Jonathan has been supremely patient while I was trying to align all the moons. Kevin Scott of Living Voice in the UK graciously provided a pair of absolutely beautiful Rosewood-finished IBX-RW loudspeakers with the silver Kondo internals but a 'discontinued' note from his main driver supplier suddenly forced him to recall the pair since all future production would rely on a new, retooled driver - no use to review something that was scheduled for a significant change. [As it turns out, Kevin had to weather additional production delays and personal expenses in a parallel attack of 'discontinued' from a capacitor vendor to be forced to also build his own crossover caps, in the end all for an even better product as he reports - Ed.] Fortunately Yujean Kang of Tangram Audio came to the rescue at about that time with his exotic and stunningly beautiful ART Emotion Signature loudspeakers which he imports to the US from Scotland.

The music boxes
As a heads-up for listeners fond of mixing and matching: I found during the review period that combining Shindo preamps or amps with preamps or amps from other companies always degraded the Shindo
gear's overall musicality. Shindo gear is voiced to be used with other Shindo gear. I you want to realize its highest level of musical performance, refrain from getting mixed up. You'll also need to carefully pick your sources and speakers to be complimentary to the Shindo component voicing as this kit is definitely not a one-size-fits-all product. The Shindo gear is fussier about what it is partnered with than most equipment I've encountered. That's where an experienced dealer with an ear for music like Matt is indispensable in helping get the performance you're paying for with Shindo. Having said that, this Shindo gear never sounded less than really good but with careful setup and accommodating sources and speakers, it became a truly mesmerizing musical experience.

Sources: During the vinyl course of the review, I used the excellent Paschetto AE-2008 turntable for LPs, the MacBook/HagUsb/Shigaraki combo for computer-based digital audio and my trusty Sony PS1 SCPH-1001 for CDs.

The Shindo Laboratory Arome CD Matching Transformer is an unassuming little green box about the size of a paperback book and contains a transformer designed to optimize the digital interface with a Shindo preamplifier. The Arome has balanced inputs with dedicated Shindo Silver interconnects (included) that connect to the CD player's outputs via RCA connectors. A Shindo Silver interconnect (not included) then connects the Arome to the Monbrison's CD input. There is a volume control on the back of the Arome to level match to other sources if desired. I ran it wide open most of the time. I'm not going to say much about the Arome in my listening impressions so let me say it now: it's a nice addition for most digital sources in that it gives digital a subtly smoother, warmer, more analogue-like sound and the ability to match volumes to your analog front end. If you're the analog-only type, you don't need one.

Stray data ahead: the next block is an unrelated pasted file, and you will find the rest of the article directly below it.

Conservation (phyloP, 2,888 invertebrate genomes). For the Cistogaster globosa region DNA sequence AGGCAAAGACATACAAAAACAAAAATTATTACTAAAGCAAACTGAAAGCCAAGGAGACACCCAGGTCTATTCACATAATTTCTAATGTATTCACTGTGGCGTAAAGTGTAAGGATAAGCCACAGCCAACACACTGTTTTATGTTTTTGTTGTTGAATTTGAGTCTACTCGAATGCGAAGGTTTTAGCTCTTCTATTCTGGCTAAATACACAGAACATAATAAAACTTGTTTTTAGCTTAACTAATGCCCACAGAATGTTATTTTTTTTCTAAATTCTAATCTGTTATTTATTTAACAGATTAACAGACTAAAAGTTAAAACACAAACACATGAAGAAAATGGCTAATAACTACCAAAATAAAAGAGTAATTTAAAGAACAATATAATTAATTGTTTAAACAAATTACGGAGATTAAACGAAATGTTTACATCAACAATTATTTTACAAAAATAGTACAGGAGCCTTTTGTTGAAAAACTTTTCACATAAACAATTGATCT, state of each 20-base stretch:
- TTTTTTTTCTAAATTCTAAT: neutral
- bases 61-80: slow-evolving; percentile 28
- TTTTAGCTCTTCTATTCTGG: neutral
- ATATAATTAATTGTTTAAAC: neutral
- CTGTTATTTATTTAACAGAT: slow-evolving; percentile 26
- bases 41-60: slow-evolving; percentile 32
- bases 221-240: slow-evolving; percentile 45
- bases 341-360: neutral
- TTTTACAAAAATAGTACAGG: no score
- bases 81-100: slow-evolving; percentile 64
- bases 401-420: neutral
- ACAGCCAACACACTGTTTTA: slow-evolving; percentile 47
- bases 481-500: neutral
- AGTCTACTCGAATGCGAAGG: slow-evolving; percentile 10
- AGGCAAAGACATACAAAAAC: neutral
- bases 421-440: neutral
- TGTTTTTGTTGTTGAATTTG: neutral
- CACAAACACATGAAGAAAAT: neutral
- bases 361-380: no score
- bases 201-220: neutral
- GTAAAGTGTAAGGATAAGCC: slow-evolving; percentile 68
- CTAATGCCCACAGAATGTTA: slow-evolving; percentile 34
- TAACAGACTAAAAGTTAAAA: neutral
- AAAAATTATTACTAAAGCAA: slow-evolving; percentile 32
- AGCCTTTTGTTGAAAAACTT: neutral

The Shindo Laboratory Monbrison is a beautifully hand-crafted and full-featured vacuum-tube preamplifier built by Ken Shindo and his family in Japan. Ken uses plenty of hand-picked NOS parts in the Monbrison and it's full of tubes - eight total: two Telefunken ECL 94S, two 12AU7, two 12AT7 and two 6X4WA. US importer Jonathan Halpern
tells me that the Monbrison has an expected tube life of over 10,000 hours. This means you should be good for two hours of daily listening for almost 14 years. The Monbrison is compact and beautifully built inside and out. For vinyl aficionados, there is a moving-coil phono stage voiced to complement the Shindo SPU cartridge, plus a moving-magnet phono stage for a wide variety of moving-magnet or moving-coil cartridges (when used with a step-up transformer like the Auditorium 23 which I used during the review with my Denon 103 cartridge). You can switch between the two phono stages via rear toggle. The Monbrison has four line inputs identified as CD, FM, TV and AUX. There's only one pair of outputs so those who like a dedicated output to a sub amp are out of luck.

The Monbrison's front panel is simply and sensibly laid out with a source selector, volume control and power switch. There's no balance control as the Cortese amplifier includes a volume pot for each channel. The power cycle is a bit quirky in practice: It always works fine from a cold start but gets fussy if you try to turn off and on while changing out equipment. It usually refuses to play music in that situation. If you let it cool off for an hour or so, it always fires back up. That's no real concern for normal music lovers who don't play permanent equipment swapping games but reviewers will curse. Vents on the top, bottom and side are intended to keep things cool but the Monbrison still runs very hot so you'll want to keep it where it gets plenty of circulating air. If you place it in a cabinet, you'll want to leave the doors open during operation. Little rubber feet on the bottom of the chassis raise the Monbrison enough to allow for air exchange underneath its toasty-hot enclosure.

The Monbrison is finished in Shindo's wine-bottle green paint and complimented with gold accents. The front panel is clear Plexiglas with a green background and gold lettering except for the clear window in the middle that allows you to admire the two glowing Telefunken ECL 94S tubes in the display bay for an overall visual effect that is attractive, tasteful and a touch elegant.